In this blog, we dedicate a lot of space to talking about improving IT efficiency and reducing the impact of failed file transfers on IT operations staff. So it wouldn’t hurt to take time out to talk about something very near-and-dear to the hearts of those folks whose jobs we try so hard to simplify, namely IT salaries. Enjoy this post from our team.
Are IT Salaries Really on the Rise?
IT jobs mean high salaries. That’s been the trend over the past couple of decades, at least. Want to be set for life? Study computer science. Become a developer. Learn about SQL and databases or choose your favorite programming language.
To be fair, there have been some blips on the IT jobs radar. The 2000 dot-com bust put a damper on demand for IT professionals, at least for a little while. And many tech jobs are still on the rebound from the worst days of the current recession.
But have IT salaries remained the same? Are they rising? Recent compensation trends tell us a lot about the current technology marketplace and what the future holds for IT professionals.
Rising or falling?
If you’re a recent entrant to the IT workforce or you’re looking to increase your earnings, there’s plenty of good news. IT salaries are rising, and that’s in nearly every tech-related job category.
According to the latest salary guide published by IT services company, Bluewolf, pay for software developers, data analysts, user experience technologists, and many others is rising and will continue to do so throughout 2012. These jobs don’t pay entry-level wages, either. For IT professionals with even the most modest compensation, salaries rarely dip below $50,000 at the low end.
And many positions pay well in excess of $100,000, even for bottom-level earners.
While some IT positions will experience only modest increases in salary – quality assurance analysts, for instance – the overall trends are promising. On the whole, IT pros will earn more in 2012 than they did in 2011.
Reasons for the increase
Why do IT salaries keep rising? For one thing, pay is still lower than it was four years ago. As the economic recovery takes hold, salaries are slowly returning to their former glory.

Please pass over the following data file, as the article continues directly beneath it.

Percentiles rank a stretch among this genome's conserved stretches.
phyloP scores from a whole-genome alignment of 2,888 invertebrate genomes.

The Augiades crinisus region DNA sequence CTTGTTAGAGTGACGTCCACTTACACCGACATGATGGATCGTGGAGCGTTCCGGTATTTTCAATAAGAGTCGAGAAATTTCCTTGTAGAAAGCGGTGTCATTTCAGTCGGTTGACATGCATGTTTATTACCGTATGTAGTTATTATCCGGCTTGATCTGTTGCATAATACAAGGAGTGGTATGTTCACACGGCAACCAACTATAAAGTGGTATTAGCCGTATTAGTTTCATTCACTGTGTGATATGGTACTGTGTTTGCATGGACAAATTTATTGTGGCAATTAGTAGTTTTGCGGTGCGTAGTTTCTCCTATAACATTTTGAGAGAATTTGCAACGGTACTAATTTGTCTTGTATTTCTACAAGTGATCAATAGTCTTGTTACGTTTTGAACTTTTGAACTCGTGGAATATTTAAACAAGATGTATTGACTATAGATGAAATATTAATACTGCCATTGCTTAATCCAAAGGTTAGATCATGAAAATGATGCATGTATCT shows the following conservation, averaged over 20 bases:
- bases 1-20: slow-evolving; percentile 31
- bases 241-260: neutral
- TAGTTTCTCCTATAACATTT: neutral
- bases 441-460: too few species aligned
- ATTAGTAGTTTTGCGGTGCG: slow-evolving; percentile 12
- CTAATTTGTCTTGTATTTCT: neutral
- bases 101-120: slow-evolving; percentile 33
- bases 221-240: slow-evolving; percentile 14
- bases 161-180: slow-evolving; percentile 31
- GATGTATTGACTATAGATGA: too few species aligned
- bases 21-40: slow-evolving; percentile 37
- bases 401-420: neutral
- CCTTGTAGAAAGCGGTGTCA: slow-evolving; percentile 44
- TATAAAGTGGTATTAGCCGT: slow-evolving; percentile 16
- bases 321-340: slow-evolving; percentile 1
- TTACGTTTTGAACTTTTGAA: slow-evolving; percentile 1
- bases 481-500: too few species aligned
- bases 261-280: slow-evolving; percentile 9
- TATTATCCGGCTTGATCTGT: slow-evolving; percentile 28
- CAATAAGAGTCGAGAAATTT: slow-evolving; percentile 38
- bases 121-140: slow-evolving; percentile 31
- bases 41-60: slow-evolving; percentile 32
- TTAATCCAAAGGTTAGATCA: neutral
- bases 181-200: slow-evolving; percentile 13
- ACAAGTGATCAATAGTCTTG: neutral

Data analysts and business intelligence professionals, for example, will finally see their pay surpass 2008 levels. Many others are still approaching their pre-recession earnings.
But it’s the prominence of mobile technologies and cloud computing that is breathing life into the IT job market – big data and user engagement, too. As demand for better mobile access and enterprise cloud services rises across a number of industries, more companies are looking for capable, professional IT talent with specific skill sets.
Even though pay for nearly all tech jobs is increasing, some positions are experiencing faster growth than others.
Software developers, in particular, will see significant salary increases in 2012, and that’s for professionals with various levels of experience. Entry-level software developers in the San Francisco Bay Area who earned $74,000 to $114,000 last year will earn between $79,000 and $121,000 in 2012.
Web development pros are faring well, too. A mid-career front-end developer in the Bay Area who earned $129,000 in 2011 can expect to earn up to $138,000 this year, a serious increase if there ever was one.
While the numbers in Bluewolf’s analysis only account for US cities commonly thought of as “tech hubs,” the numbers cover regions on both coasts and should closely mirror the country at large. That’s good news for all IT professionals – no matter where they live.